A Minnesota-based news site said no when freelancer asked it to drop her byline from a controversial article, saying it “would not be honest journalism.”
EDS NOTE: GRAPHIC CONTENT - This citizen journalism image provided by the Local Committee of Arbeen which has been authenticated based on its contents and other AP reporting, shows Syrian citizens receiving treatment after an alleged poisonous gas attack fired by regime forces, according to activists in Arbeen town, Damascus, Syria, Wednesday, Aug. 21, 2013. Syrian regime forces fired intense artillery and rocket barrages Wednesday on the eastern suburbs of the capital Damascus, in what two pro-opposition groups claimed was a "poisonous gas" attack that killed dozens of people. (AP Photo/Local Committee of Arbeen)
BEIRUT – A freelance contributor to the Associated Press whose byline appeared on a controversial story that alleged Syrian rebels had gassed themselves in an accident told McClatchy this weekend that she did not write the article and has been seeking to have her name removed from it since it was published by a small, Minnesota-based website.
Dale Gavlak, a longtime contributor from the Middle East for AP, released an e-mail statement to McClatchy and several blogs on Saturday denying any role in reporting the story, which was published Aug. 29 by Mint Press News, an operation founded last year by a St. Cloud State University graduate and which describes itself with the phrase “independent advocacy journalism.” The article carried Gavlak’s byline along with that of Yahya Ababneh, a Jordanian Arab-language journalist.
The story likely would have gone unnoticed in pre-Internet days. But thanks to social media, it’s become a crucial piece of evidence for those arguing that the rebels, not the government of Syrian President Bashar Assad, were most likely responsible for an Aug. 21 chemical attack in the Damascus suburbs.
Within hours of the story’s release, Mint Press’ website crashed from excessive traffic. The story continues to be cited by conspiracy-minded websites and supporters of the embattled Assad government in the wake of a U.N. investigation whose findings, many say, implicate the Syrian military.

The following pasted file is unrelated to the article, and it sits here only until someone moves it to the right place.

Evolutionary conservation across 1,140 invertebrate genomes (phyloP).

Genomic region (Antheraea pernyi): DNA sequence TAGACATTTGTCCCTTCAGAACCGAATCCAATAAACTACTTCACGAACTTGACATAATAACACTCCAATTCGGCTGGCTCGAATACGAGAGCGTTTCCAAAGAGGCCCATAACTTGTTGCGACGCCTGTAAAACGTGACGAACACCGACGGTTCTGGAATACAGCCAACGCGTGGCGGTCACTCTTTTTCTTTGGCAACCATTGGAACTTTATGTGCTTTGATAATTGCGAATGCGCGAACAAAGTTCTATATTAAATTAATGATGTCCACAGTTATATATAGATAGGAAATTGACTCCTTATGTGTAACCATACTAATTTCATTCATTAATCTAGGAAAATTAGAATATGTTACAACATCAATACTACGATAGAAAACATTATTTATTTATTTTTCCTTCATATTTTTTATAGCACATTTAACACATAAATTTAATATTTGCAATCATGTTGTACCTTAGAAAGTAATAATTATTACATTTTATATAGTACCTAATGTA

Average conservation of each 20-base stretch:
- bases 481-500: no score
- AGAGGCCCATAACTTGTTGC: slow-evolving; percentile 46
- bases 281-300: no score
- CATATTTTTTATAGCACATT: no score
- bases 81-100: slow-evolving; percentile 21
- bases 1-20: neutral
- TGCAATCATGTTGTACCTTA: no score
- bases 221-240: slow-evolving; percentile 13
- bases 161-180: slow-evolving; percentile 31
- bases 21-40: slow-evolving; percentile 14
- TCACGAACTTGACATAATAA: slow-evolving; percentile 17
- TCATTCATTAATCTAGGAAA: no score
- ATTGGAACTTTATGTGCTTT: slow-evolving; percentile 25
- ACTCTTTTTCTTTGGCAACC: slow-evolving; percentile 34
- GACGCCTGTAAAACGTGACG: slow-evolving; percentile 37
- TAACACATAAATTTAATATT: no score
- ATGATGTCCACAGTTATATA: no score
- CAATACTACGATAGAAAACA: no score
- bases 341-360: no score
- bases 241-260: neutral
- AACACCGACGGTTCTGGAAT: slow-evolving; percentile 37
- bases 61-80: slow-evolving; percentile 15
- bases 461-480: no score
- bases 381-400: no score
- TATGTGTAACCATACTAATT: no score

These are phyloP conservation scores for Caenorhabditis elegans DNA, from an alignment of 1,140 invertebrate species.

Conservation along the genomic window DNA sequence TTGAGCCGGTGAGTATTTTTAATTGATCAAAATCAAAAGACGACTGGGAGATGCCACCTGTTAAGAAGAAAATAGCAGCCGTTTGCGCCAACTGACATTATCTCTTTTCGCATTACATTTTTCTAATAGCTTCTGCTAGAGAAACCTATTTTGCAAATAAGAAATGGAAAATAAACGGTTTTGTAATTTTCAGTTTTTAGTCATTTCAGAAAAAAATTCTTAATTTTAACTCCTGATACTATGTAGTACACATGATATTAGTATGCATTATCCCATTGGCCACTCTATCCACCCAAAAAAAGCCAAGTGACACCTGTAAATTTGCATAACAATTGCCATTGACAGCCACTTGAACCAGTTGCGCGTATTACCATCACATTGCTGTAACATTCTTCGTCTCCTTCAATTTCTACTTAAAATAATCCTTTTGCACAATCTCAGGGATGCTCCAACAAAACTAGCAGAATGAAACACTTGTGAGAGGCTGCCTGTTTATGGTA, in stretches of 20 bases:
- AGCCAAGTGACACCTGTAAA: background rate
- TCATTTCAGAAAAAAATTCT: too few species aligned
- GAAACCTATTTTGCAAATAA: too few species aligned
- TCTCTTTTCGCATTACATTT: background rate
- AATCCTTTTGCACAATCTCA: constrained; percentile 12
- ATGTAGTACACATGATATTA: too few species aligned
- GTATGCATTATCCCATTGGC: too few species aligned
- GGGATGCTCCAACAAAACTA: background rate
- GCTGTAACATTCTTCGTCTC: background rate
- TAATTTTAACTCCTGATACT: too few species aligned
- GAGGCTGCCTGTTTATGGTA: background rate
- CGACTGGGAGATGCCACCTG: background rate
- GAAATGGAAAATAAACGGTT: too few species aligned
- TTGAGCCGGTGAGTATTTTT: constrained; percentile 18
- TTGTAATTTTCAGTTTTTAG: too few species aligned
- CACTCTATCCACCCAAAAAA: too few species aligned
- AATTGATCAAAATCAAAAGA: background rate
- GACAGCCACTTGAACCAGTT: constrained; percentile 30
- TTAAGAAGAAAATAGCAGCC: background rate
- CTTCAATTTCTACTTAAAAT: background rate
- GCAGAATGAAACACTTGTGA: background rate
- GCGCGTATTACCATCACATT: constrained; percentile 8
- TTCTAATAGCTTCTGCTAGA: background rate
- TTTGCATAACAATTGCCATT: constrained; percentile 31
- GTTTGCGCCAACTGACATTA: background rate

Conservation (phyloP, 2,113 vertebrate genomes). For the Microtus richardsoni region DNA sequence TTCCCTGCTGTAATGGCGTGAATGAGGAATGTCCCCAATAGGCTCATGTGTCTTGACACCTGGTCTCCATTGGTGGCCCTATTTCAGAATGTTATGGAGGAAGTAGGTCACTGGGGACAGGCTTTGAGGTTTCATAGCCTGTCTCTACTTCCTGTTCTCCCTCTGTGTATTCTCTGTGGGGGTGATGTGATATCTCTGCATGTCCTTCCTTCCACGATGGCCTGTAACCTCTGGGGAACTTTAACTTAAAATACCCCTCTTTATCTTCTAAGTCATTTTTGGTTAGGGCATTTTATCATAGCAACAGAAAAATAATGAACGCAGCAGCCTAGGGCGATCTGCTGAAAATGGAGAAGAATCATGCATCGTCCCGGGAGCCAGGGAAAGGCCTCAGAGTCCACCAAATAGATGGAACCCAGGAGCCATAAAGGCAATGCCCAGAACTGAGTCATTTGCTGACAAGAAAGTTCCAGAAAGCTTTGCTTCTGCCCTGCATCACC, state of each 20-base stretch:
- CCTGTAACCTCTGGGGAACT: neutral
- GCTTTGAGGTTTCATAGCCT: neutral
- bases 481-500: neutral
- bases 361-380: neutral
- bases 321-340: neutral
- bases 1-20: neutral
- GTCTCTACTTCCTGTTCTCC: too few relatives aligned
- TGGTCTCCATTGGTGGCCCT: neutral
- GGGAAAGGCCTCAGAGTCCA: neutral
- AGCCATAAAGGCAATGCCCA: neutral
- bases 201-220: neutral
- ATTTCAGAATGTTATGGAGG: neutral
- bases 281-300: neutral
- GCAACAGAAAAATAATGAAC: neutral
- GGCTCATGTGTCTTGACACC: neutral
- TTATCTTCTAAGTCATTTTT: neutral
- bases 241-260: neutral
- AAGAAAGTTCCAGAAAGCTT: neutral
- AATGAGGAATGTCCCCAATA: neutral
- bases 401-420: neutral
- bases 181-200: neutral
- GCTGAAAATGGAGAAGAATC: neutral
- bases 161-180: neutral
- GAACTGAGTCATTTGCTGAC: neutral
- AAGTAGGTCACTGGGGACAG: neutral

In a phone conversation Saturday, Gavlak, whose AP connection is often held up as evidence of the reliability of the Mint Press story, confirmed the statement and described a timeline in which she had been trying for weeks to get Mint Press to remove her name from the story. Gavlak referred to her e-mailed statement in the interview, saying she could not go much beyond it for legal reasons.
“Mint Press News incorrectly used my byline for an article it published on August 29, 2013, alleging chemical weapons usage by Syrian rebels,” the statement reads. “Despite my repeated requests, made directly and through legal counsel, they have not been willing to issue a retraction stating that I was not the author.”
“Yahya Ababneh is the sole reporter and author of the Mint Press News piece,” the statement added. “I did not travel to Syria, have any discussions with Syrian rebels, or do any other reporting on which the article is based. The article is not based on my personal observations and should not be given credence based on my journalistic reputation.”
Because of the incident, Gavlak and at least one other contributor to Mint Press News have ended their relationships with the website, which was founded nearly two years ago by Mnar Muhawesh, 26.
Mint Press statement
Muhawesh, who was described in a 2012 story on the MinnPost website as the daughter of Palestinian immigrants who graduated from college with a degree in journalism, did not respond Saturday to requests for comment left on her cellphone and sent to her Twitter and e-mail accounts. Nor could she be reached Sunday by the Star Tribune.
However, she released a statement on Saturday night in which she said Gavlak and Ababneh had both come under pressure to disavow the story.
“We are aware of the tremendous pressure that Dale and some of our other journalists are facing as a result of this story, and we are under the same pressure as a result to discredit the story,” the statement said. “We are unwilling to succumb to those pressures, for MintPress holds itself to the highest journalistic ethics and reporting standards.”
The statement later said: “We hold Dale Gavlak in the highest esteem and sympathize with her for the pressure she is receiving, but removing her name from the story would not be honest journalism …”
Gavlak produced a series of e-mails detailing her unsuccessful attempt to have Mint News either clarify the article’s background or remove it from the site. The e-mails began almost immediately after publication of the story on Aug. 29 and continued until Sept. 2.
The initial e-mail detailing the filing of the story — Gavlak admits to helping Ababneh convert his Arabic reporting into English — reads “Pls find the Syria story I mentioned uploaded on Google Docs. This should go under Yahya Ababneh’s byline. I helped him write up his story but he should get all the credit for this.”
After seeing the story published under her name and the amount of interest it was generating — in large part because of the credibility lent to it by her relationship with AP, which bills itself as the “world’s oldest and largest newsgathering organization” — Gavlak demanded her name be removed. Muhawesh refused.
“We will not be removing your name from the byline as this is an existential issue for MintPress and an issue of credibility as this will appear as though we are lying,” Gavlak said Muhawesh responded.